Multi-generational housing is pretty scarce but existing housing can be modified. I grew up in a multi-generational household. My parents had an addition put on the back of the house so that my grandmother could live with us. She had her own entrance bed, bath, and sitting room just off the kitchen.

When my mother was growing up her grandmother lived with them in a spare bedroom.


graph of multi-gen housing gorwth
Multi-geneational housing

18-29 year olds living with mom and dad

It feels like Deja Vue. During the great recession and young people continued to live with their parents because they had student debt and jobs were scarce.

According to PEW research, 52% of young adults (18-29) live with their parents. That is more than half and the largest number since the great depression.

The pandemic is credited with a migration back to mom and dad.

“in July, 52% of young adults resided with one or both of their parents, up from 47% in February”

Yet there is no shortage of homebuyers. Homes on the market in the metro area continue to sell quickly and often with multiple offers.

Maple leaf
Maple leaf

Those prospecting letters

This is the time of year when homeowners will get letters from real estate agents who have buyers.

Those buyers want to live in your neighborhood or they want to buy a house just like yours. If there are a lot of real estate agents


“farming” the neighborhood homeowners will get several letters.

Right now there are a lot of people who would like to buy a home just like yours or a home in your neighborhood. The demand for housing is high. Let this blog post serve as my letter to homeowners that we are working with buyers who are looking for a home to buy.

The very best way to attract home buyers right now is to have a house that is for sale.

There are also a few entities that will buy your home as-is for cash with no inspections except here in St. Paul a truth in housing inspection is required before a single-family home can change hands.

I get at least one letter a month from a company that buys houses. I suspect that we are on a list somewhere of empty nesters who own a house.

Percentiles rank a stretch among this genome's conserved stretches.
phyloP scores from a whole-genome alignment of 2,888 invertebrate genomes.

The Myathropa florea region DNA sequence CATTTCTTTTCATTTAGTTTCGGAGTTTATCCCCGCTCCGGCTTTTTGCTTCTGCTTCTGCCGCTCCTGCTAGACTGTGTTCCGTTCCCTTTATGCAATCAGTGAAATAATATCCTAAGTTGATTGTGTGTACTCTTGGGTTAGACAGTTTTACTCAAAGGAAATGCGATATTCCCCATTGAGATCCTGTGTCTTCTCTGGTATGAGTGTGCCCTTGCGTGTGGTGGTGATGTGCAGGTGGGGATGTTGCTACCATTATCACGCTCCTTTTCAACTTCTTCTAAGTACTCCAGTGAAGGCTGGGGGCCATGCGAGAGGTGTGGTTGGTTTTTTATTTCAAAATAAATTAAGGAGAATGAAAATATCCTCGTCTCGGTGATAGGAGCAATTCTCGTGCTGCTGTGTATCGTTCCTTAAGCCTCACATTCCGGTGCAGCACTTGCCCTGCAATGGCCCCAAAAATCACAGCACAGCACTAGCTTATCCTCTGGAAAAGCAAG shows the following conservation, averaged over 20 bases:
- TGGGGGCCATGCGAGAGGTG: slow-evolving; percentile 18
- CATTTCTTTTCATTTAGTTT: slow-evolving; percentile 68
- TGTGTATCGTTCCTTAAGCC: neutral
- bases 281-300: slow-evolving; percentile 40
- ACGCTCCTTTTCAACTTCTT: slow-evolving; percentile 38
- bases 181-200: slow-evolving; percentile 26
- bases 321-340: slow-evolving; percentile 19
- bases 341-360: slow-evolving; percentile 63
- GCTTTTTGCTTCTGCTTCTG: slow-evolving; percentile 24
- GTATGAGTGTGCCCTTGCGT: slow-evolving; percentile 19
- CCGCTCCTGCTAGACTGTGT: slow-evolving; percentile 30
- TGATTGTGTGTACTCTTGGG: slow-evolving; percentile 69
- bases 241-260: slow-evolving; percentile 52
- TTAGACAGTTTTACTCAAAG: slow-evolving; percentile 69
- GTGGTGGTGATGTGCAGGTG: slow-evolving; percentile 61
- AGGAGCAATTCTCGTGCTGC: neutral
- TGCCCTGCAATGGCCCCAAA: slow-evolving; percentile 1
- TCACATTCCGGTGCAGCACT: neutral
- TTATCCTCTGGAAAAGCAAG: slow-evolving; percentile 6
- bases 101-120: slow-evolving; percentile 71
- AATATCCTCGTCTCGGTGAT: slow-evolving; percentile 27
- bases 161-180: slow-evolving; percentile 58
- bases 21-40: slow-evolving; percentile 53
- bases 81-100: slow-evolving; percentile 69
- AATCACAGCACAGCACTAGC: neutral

Yes, this is a very good time to sell a house. I’ll have some January sales numbers tomorrow.

lead letter
Template for seller lead

If you are interested in selling I do have buyers interested in your house in your neighborhood. Please call or write anytime for a free no-obligation consultation.

Will you have a mortgage when you retire?

According to Zillow, 37% of Americans own their homes free and clear. The number went up by 5.5% after the great recession. In 2017 41% of baby boomers owned their homes free and clear. For seventy-year-olds, an estimated 68% are mortgage-free.

I have read tons of advice over the years that suggests paying off a mortgage isn’t a good idea. It makes sense that if paying off a mortgage means using up savings and retirement accounts it probably isn’t a good idea. Other debts should be paid off first especially credit card debt.

Wealthy people may have ways to invest money so that it can earn more interest and they may be getting tax breaks by having a mortgage. For the rest of us, homeownership might be the best way to build wealth.

I can see a lot of advantages in not having a mortgage in retirement. The biggest advantage is not having to make mortgage payments which can lower monthly expenses. Homeowners still have to pay property taxes and insurance and all of the other expenses that come with homeownership.

There are some psychological benefits of not having to make house payments. It can be liberating. Something to consider when planning for retirement.